ekdikeo4: nebulou5: I thought that Jack was assimilated into the farked up ghost world of the hotel...and all of the people in the picture were all victims of the hotel over the years and are now stuck forever in that evil spiritual plane, destined to haunt and pull the next suckers in for eternity...

but only during the winter .. ?


It was a new year's party, so the evil manifests itself most strongly near that time. Seeps into reality and farks it up.
 
2013-01-24 03:24:38 PM

chopit: ekdikeo4: nebulou5: I thought that Jack was assimilated into the farked up ghost world of the hotel...and all of the people in the picture were all victims of the hotel over the years and are now stuck forever in that evil spiritual plane, destined to haunt and pull the next suckers in for eternity...

but only during the winter .. ?

It was a new year's party, so the evil manifests itself most strongly near that time. Seeps into reality and farks it up.


Makes sense, I suppose.  And explains why the hotel is, everafter, closed during the winter.
 
2013-01-24 03:31:37 PM

ekdikeo4: nebulou5: I thought that Jack was assimilated into the farked up ghost world of the hotel...and all of the people in the picture were all victims of the hotel over the years and are now stuck forever in that evil spiritual plane, destined to haunt and pull the next suckers in for eternity...

but only during the winter .. ?


Maybe it's the point of that picture....and the reason it CLOSES with that picture. If the hotel closes every winter because of the extreme temperatures, how could it have been open to host such a lavish new years party for the picture to be taken in the first place...so many years before?

Food for thought...
 
2013-01-24 04:17:21 PM

nebulou5: ekdikeo4: nebulou5: I thought that Jack was assimilated into the farked up ghost world of the hotel...and all of the people in the picture were all victims of the hotel over the years and are now stuck forever in that evil spiritual plane, destined to haunt and pull the next suckers in for eternity...

but only during the winter .. ?

Maybe it's the point of that picture....and the reason it CLOSES with that picture. If the hotel closes every winter because of the extreme temperatures, how could it have been open to host such a lavish new years party for the picture to be taken in the first place...so many years before?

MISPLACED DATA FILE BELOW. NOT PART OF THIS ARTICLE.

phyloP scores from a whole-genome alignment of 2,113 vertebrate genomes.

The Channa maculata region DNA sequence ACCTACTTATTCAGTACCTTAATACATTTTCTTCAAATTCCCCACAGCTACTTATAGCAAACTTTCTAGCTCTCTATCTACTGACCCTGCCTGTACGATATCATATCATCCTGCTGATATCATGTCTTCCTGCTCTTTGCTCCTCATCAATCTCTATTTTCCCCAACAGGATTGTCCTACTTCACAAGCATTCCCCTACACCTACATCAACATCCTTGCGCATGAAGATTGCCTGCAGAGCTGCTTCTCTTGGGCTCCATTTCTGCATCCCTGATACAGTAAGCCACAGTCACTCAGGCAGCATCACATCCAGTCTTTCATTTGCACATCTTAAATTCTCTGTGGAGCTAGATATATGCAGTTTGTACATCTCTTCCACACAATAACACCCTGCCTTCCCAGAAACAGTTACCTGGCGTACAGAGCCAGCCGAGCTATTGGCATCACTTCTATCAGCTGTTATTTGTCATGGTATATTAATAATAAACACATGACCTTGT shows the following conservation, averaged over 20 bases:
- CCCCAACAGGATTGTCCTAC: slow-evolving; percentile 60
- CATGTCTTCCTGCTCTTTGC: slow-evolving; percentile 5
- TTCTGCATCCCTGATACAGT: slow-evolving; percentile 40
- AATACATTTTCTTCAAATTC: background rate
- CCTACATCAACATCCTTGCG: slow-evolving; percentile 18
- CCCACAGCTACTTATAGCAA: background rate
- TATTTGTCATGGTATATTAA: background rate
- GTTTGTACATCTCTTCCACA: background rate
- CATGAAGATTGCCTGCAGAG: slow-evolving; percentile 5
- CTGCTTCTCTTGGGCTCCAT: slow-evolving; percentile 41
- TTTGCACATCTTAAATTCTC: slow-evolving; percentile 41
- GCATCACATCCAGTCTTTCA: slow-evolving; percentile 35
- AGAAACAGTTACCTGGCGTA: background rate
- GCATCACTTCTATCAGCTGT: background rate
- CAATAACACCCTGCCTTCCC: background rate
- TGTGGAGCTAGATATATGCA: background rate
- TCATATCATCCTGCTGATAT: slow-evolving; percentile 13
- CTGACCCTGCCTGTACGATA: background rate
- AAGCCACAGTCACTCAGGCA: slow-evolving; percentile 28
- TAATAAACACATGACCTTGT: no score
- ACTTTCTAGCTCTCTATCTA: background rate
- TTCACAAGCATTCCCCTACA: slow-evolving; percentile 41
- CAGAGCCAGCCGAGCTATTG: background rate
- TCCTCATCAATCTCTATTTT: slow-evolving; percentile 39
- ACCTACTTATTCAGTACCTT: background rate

Food for thought...


Maybe the owners of the hotel have always closed it, yet the hotel decides to bring in the people.
 
2013-01-24 04:49:52 PM

nebulou5: ekdikeo4: nebulou5: I thought that Jack was assimilated into the farked up ghost world of the hotel...and all of the people in the picture were all victims of the hotel over the years and are now stuck forever in that evil spiritual plane, destined to haunt and pull the next suckers in for eternity...

but only during the winter .. ?

Maybe it's the point of that picture....and the reason it CLOSES with that picture. If the hotel closes every winter because of the extreme temperatures, how could it have been open to host such a lavish new years party for the picture to be taken in the first place...so many years before?

Food for thought...


mindlessones.com

It wasn't open during the winter. Though I'll admit, you did get me thinking for a minute.
 
2013-01-24 05:38:33 PM
Here's Mr. Ullman dressed in Red, White and Blue with an American flag prominently displayed on his desk. You'll notice these colors elsewhere. Wendy and Danny often wear the colors.
i175.photobucket.com

Notice the many Native American designs and motifs throughout the hotel:
dl.dropbox.com

The hotel was built on an Native American burial ground and it is haunted by the spirits who want to exact revenge on the white man who occupy it.
 
2013-01-24 06:26:17 PM

not5am: bateman finding the apt for sale and no mention of the gruesome murders that occurred could be written off as another case of mistaken identity.


i assumed it was more commentary on the greed of the 80's. rather than reveal the murders and lose the revenue on renting it, they just covered it all up.
 
2013-01-24 07:32:15 PM

tlchwi02: not5am: bateman finding the apt for sale and no mention of the gruesome murders that occurred could be written off as another case of mistaken identity.

i assumed it was more commentary on the greed of the 80's. rather than reveal the murders and lose the revenue on renting it, they just covered it all up.


I assumed that the whole thing happened inside his head.